Fiber optic cable is one of the simplest parts of a SAN and one of the most time-consuming to troubleshoot when something goes wrong. It's better to make sure nothing goes wrong by taking care in the installation and handling of your SAN cabling.

First, choose the right cable and know which kind you've chosen. This can be a problem because the common types of fiber cable are physically indistinguishable and some SANs mix single and multimode fiber depending on the traffic on the different parts of the SAN. The Fibre Channel standard is that multimode cable has an orange jacket while single mode is yellow. It can save a lot of future problems if you purchase cable that follows the specification. It's also important to get the right kind of multimode cable. The Fibre Channel SAN standard is based on 50-micron cable for multimode use, and many SAN vendors only support 50-micron products.

Cable termination is also important. Fibre Channel cable comes with two types of connectors: SC and ST. The ST connectors are becoming more common, but there are still SC products in the market. You can also get hybrid cables with both kinds of connectors depending on your need.

These are some basic caveats that will help you when speccing out your SAN installation. But no matter how good your specifications are, the fact is that most cable gets installed. Some care and forethought here will prevent a lot of problems.

The first rule of a good installation is to

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document everything. That includes cable runs, connectors, and which cables are connected to which pieces of equipment. Ideally the documentation should be kept in both on-line and paper form, with the notebook containing the documentation in an easily accessible (and easy to remember) place. Documentation includes clearly labeling the cables in the installation in a permanent fashion in locations where the labels are easy to read.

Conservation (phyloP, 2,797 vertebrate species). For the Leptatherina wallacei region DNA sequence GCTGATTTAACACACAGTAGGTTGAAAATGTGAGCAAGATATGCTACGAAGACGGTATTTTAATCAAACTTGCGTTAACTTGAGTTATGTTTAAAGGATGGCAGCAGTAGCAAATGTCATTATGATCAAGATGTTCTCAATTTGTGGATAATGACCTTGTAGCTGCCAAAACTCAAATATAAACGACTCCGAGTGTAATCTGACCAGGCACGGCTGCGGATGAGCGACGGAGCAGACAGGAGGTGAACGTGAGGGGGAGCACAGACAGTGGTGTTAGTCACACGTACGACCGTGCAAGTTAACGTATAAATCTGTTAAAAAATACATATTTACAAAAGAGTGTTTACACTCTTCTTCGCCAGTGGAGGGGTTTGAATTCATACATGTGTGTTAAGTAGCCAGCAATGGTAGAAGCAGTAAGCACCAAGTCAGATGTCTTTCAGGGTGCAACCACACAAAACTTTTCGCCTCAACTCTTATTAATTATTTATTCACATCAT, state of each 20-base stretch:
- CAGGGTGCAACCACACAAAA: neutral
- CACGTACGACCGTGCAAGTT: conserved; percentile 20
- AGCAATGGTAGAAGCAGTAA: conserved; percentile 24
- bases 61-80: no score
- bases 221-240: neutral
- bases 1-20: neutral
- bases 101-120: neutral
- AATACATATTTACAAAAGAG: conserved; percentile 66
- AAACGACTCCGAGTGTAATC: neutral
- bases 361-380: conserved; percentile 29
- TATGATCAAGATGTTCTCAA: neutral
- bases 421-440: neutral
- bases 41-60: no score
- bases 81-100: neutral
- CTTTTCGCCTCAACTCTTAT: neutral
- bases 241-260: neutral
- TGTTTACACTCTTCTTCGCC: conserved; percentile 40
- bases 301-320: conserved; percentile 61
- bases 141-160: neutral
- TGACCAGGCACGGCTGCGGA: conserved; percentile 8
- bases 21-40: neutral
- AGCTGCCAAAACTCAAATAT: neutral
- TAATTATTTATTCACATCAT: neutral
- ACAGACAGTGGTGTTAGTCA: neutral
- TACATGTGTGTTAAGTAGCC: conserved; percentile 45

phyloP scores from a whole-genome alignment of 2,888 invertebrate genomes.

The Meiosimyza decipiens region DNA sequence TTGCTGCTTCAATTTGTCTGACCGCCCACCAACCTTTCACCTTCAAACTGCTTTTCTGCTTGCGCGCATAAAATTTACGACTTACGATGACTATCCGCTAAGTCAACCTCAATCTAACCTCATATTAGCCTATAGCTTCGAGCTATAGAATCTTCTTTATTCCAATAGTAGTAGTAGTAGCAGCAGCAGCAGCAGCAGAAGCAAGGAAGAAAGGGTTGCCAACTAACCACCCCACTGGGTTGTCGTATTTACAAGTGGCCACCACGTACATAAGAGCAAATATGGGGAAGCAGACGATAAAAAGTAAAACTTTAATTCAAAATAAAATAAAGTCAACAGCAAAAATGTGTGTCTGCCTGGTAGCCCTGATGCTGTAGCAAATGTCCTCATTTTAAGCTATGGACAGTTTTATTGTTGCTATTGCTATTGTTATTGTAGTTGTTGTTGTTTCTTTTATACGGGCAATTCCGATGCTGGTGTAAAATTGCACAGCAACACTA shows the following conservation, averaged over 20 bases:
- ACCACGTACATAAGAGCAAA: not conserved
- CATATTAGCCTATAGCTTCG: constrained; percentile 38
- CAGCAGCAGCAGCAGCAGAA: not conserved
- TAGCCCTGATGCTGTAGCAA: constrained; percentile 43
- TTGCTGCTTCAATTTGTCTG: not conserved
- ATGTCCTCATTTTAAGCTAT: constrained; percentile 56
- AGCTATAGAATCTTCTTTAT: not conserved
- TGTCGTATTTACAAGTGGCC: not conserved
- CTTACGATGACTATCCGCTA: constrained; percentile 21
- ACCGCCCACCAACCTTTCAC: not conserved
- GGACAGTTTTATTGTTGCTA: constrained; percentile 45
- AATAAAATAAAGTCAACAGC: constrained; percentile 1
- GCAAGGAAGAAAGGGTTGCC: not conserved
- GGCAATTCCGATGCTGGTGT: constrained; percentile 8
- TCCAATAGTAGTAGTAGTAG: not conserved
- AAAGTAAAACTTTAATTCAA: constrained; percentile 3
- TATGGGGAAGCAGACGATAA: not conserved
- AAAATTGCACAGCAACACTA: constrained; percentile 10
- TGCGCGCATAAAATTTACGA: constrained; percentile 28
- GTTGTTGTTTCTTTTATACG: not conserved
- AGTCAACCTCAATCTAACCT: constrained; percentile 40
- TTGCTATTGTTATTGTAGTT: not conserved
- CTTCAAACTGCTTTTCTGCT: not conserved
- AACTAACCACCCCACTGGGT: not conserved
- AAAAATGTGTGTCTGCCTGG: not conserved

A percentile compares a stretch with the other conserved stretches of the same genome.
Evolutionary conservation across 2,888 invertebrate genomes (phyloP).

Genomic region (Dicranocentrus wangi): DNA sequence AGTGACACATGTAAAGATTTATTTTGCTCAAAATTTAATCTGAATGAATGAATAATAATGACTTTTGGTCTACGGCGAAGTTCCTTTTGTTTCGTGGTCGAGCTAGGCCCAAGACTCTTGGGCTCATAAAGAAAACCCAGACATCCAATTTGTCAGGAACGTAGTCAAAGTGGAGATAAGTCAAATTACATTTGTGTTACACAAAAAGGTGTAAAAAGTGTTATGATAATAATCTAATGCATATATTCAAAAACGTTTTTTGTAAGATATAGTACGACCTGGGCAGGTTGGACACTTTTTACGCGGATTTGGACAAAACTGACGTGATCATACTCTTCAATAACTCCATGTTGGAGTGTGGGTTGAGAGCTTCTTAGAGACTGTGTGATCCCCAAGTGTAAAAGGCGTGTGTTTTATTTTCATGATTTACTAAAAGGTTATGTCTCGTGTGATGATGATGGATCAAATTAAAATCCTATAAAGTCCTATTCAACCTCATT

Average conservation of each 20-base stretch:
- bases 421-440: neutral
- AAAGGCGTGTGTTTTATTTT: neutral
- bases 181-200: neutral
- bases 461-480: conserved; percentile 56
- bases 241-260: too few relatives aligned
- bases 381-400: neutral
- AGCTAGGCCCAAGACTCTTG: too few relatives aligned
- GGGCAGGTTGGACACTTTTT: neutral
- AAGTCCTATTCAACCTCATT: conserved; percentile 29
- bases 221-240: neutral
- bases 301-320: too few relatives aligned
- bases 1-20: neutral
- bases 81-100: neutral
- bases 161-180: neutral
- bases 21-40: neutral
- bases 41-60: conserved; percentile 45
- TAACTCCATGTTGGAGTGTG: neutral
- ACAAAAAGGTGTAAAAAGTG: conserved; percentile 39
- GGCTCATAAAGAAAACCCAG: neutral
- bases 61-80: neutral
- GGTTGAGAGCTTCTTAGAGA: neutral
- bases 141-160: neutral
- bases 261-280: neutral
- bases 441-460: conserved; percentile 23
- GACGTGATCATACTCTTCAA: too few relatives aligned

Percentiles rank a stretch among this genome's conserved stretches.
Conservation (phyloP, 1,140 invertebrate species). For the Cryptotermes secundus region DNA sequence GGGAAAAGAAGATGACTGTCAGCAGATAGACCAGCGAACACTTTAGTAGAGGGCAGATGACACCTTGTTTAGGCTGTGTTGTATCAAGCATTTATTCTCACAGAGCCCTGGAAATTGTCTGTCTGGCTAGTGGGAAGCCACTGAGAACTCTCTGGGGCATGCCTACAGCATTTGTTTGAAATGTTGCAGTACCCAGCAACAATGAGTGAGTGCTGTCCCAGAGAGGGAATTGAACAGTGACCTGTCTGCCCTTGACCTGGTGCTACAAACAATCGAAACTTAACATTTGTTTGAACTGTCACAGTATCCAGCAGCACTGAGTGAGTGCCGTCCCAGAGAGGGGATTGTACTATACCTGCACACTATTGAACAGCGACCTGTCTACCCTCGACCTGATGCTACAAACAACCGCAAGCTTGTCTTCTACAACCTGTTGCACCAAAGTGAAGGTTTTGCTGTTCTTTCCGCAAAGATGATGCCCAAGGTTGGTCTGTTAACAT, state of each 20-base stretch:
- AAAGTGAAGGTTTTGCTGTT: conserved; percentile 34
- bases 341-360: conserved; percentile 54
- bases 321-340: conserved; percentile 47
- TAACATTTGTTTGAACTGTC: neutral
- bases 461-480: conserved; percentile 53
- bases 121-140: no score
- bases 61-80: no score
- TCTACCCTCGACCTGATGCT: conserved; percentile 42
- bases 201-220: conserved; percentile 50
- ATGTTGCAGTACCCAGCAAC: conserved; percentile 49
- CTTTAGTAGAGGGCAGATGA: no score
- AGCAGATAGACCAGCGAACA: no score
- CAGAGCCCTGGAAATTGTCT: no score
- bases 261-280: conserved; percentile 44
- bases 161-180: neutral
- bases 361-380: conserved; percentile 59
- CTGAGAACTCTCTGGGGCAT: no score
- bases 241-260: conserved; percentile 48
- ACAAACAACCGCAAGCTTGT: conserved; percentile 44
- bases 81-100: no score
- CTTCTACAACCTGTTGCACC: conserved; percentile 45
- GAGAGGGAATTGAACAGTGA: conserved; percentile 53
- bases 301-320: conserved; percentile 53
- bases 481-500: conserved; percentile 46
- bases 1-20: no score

Whilefiber cable is fairly rugged, it should be handled carefully. Don't pull the cables too tight when installing them, and be sure there is strain relief on each cable. If you're going to have to turn or shift equipment to work on it, make sure the cable is long enough or that the cable is disconnected before the equipment is moved. Don't pull cable ties too tight and don't try to bend the cable too sharply. Cables shouldn't be left hanging unsupported. And don't have cable dragging on the floor where it can be stepped on or tripped over, even during installation.

IBM discusses cable installation in a note titled "SAN - Good Cabling, Bad Cabling" available from the IBM Web site.


For more on SAN cabling, see also:
 

This was first published in October 2003

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